My first saddle was a slick fork, but a broncy black mare helped me appreciate the security of a tree with swells.
When I was about 18, I started a little black mare in Colorado. I didn’t do a very good job of it, and unfortunately, I had a group of other guys and gals I rode her with every day. And for several days in a row, my black mare would find a way to pitch me off right out the front of my saddle and onto the ground every day.
Mind you, I didn’t know a stitch about getting short, having control of my colt’s hips, or any other sort of self-preservation mechanisms to make a better horse or ride. I just figured there were two sorts of people: those who could ride tough horses and those who couldn’t. My black horse proved to all the other spectators daily that I was the latter.
See, I had just one saddle, and it was a dark oil, floral tooled, low cantle slick fork saddle made in the 1950s. My aunt rode in it all of her younger years, and she gifted it to me. I didn’t come from a cowboy family, and I had to pay my way for everything (translation: I was a broke kid and riding bareback before I acquired said saddle). Therefore, I thought it was just the best rig ever made to man. I was just a horse crazy kid who didn’t have a clue that different saddles were better for different things. So no matter what I did horseback, it was the only one I ever used.
Well, back to my embarrassing colt starting endeavors. A friend of mine from New Mexico felt that he’d snickered enough at me and my problematic black filly, so he stripped some bucking rolls off of one of his saddles and sold them to me for $15. He fixed them on the front of my old slick fork and said, “Here, these might help you ride better.” The next day, when that mare bogged her head in the middle of my trot to lope transition, I stayed on. I kid you not. Looking around, I realized that no other kids had a slick fork saddle. I was now someone with swells, and a better seat, too. Game on!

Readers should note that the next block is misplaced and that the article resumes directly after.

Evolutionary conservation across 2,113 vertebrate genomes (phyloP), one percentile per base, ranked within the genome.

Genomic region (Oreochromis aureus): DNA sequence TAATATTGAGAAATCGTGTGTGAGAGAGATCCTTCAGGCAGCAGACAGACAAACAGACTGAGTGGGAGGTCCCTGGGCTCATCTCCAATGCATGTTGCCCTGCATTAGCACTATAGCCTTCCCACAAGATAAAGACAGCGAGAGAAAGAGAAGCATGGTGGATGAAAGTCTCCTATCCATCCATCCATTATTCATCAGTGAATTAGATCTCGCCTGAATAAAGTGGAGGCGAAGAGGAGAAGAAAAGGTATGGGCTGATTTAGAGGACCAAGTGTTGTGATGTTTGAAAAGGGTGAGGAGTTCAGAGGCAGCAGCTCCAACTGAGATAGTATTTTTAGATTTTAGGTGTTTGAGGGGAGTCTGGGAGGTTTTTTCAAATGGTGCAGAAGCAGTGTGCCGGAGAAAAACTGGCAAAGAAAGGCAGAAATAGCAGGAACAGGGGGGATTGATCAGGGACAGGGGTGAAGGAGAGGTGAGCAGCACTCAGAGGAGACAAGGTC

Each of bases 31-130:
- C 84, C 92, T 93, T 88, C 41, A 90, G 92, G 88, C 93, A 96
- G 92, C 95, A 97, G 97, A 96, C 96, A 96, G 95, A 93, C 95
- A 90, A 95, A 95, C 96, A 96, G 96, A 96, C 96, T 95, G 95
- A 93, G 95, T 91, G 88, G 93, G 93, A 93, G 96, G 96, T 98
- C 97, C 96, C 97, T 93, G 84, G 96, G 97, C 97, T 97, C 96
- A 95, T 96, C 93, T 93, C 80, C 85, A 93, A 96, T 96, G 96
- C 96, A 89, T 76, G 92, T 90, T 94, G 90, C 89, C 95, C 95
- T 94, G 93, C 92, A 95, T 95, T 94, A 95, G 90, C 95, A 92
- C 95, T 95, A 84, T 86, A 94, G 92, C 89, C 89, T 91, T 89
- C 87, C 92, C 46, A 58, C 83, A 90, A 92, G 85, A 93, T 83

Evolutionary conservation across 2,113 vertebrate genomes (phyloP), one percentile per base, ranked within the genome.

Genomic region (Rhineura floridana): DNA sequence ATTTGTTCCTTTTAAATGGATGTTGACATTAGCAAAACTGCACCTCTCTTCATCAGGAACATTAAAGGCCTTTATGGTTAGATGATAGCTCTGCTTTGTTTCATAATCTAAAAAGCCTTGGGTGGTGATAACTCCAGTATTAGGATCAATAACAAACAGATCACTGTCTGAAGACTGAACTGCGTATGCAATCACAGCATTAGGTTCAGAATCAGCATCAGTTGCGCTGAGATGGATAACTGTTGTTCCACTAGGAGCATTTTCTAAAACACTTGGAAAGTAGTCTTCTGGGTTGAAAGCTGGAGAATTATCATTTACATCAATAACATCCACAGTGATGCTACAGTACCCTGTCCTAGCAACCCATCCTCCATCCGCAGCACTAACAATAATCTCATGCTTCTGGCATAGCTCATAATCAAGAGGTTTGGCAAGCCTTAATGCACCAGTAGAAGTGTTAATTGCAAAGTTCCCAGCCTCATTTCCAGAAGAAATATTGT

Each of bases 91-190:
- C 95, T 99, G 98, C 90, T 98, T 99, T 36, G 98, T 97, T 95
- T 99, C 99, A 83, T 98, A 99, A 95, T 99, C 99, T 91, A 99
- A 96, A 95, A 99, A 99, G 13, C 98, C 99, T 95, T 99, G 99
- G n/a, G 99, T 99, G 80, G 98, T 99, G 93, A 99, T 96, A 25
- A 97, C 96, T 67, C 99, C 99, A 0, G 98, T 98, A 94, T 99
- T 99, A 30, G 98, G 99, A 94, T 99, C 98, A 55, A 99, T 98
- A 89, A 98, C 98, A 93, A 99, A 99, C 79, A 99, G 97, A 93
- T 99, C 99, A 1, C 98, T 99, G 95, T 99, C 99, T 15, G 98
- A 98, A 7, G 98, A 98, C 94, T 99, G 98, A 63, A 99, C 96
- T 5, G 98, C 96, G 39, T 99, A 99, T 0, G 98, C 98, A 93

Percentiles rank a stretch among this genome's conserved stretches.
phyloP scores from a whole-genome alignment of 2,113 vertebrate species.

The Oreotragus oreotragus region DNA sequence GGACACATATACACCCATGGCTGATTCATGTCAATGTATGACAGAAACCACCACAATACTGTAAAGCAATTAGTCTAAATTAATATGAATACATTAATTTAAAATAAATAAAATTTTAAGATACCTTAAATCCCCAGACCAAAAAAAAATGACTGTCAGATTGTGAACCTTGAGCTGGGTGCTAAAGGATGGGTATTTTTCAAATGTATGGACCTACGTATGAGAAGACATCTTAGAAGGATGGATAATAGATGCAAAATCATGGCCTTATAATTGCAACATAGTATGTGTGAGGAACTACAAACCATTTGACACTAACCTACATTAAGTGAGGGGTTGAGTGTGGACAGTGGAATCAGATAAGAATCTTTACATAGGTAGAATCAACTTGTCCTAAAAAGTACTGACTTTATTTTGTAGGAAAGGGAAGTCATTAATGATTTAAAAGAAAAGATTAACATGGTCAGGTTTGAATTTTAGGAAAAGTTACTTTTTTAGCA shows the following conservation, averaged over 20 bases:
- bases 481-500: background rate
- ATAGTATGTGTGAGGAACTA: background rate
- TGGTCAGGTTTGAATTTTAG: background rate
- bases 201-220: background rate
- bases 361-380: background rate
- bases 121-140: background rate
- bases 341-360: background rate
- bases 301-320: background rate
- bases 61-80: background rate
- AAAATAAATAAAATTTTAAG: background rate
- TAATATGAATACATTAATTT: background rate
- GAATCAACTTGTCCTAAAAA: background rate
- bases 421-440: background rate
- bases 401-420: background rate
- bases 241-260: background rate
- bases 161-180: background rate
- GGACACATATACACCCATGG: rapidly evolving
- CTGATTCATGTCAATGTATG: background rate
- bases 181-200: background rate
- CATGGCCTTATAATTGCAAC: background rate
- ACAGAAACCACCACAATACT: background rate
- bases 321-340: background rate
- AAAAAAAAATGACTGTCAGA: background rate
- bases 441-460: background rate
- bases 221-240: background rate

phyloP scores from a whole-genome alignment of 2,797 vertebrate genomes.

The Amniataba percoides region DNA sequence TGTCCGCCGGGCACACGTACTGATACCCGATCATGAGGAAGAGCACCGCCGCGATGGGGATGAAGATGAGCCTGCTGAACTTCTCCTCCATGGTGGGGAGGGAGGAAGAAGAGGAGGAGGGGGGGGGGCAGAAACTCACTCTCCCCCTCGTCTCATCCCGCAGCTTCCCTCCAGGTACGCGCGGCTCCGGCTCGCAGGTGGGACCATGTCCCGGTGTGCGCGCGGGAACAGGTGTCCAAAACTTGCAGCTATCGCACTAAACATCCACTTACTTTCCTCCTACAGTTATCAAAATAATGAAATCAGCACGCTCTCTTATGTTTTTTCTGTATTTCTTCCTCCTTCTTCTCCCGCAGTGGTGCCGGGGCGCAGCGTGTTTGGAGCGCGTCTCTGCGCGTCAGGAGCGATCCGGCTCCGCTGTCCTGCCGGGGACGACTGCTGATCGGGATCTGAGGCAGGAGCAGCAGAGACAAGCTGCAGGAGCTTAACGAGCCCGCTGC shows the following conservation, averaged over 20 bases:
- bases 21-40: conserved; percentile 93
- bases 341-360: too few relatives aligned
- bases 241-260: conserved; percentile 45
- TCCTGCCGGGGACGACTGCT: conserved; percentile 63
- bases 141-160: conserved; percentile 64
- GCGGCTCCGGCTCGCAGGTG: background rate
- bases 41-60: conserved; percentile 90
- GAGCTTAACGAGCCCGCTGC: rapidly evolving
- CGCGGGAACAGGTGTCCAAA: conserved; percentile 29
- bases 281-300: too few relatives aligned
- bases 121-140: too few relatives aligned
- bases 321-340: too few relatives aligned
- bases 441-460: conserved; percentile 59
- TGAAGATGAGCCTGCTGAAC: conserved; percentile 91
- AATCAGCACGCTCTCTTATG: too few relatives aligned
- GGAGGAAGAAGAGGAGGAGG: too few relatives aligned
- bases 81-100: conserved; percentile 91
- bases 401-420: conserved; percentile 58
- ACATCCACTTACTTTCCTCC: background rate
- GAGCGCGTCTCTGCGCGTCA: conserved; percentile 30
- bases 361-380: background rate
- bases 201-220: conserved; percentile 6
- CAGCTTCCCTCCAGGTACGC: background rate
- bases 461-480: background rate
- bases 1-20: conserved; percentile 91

Naturally, this got me wondering. See, the fork of a saddle (aka the pommel or swell) is the front of the tree, which serves as the base of the horn and also holds the bars together. Some saddles (slick forks) are widest at the bottom and narrower as they join at the horn. Others (swell forks) are widest across the middle of the fork, thus creating a swell above the upper leg as one rides. I understood that there are slick fork types of people and swell fork types of people, usually due to a rider’s region, preference of riding type, discipline and personal style.
I hadn’t made my mind up one way or the other on the topic, but after old Blackie, I became a believer in the feel of a swell fork and haven’t really looked back (except for my cowboy saddle, and it’s made by Dale Harwood, and when you have a “Harwood” you accept it, nurture it, insure it and love it for what it is). But in all honesty, I had to ask, why on earth does anyone prefer a slick fork wood to a swelled one?
Some say the slick-fork saddle is better for long days because the narrowness in the front end makes it easier to mount and dismount in a quick fashion. It also allows for more space to pack and carry items, like ropes or doctoring bags. Others make the argument that a slick-fork saddle with bucking rolls is softer and more comfortable than one with hard, built in swells. Some prefer the looks of a slick fork, and for others, it’s just what they know. Tradition carries a long way in the cowboy world, and some of those who ride a slick fork say that if it’s not broke, don’t fix it.
My black mare eventually got better and my riding did too. I’m not blaming old “dark oil slick fork” for my subpar colt riding abilities in my late teens. In fact, I still cherish that old thing, and she sits in the tack room, bucking rolls tightened down, polished and ready for another ride someday.
But for as long as I’m horseback, I’ll take all the help I can get. And—sorry slick forks, bucking rolls or not—it turns out I’m much more of a swell fork kind of girl.
Harwoods aside, of course.